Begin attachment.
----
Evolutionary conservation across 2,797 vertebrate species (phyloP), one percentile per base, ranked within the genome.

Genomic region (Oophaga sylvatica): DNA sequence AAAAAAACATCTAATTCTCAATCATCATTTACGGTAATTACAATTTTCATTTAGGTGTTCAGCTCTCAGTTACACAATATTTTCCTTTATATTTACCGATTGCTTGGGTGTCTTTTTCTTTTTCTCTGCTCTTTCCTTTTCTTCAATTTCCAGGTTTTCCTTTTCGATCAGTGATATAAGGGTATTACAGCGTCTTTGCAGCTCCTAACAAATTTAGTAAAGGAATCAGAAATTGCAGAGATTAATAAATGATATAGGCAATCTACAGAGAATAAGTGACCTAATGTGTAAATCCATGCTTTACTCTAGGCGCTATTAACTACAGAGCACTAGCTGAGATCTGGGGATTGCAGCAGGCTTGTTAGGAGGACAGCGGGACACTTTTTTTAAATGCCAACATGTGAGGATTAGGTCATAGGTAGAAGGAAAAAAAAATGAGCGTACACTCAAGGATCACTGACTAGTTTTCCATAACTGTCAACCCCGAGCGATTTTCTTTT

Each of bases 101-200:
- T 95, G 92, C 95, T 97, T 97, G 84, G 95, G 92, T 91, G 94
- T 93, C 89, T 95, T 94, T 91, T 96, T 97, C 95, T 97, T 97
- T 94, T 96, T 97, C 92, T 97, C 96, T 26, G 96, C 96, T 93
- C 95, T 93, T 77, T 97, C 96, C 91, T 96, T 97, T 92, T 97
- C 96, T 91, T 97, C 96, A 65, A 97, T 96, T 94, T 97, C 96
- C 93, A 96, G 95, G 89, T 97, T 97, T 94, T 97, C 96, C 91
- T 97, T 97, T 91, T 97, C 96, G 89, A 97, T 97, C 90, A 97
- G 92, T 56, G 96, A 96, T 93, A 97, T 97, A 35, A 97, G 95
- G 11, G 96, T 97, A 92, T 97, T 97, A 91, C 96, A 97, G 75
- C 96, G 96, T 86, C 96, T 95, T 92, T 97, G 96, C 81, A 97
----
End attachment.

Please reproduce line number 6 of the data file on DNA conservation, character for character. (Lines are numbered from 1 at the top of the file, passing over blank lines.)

- T 94, T 96, T 97, C 92, T 97, C 96, T 26, G 96, C 96, T 93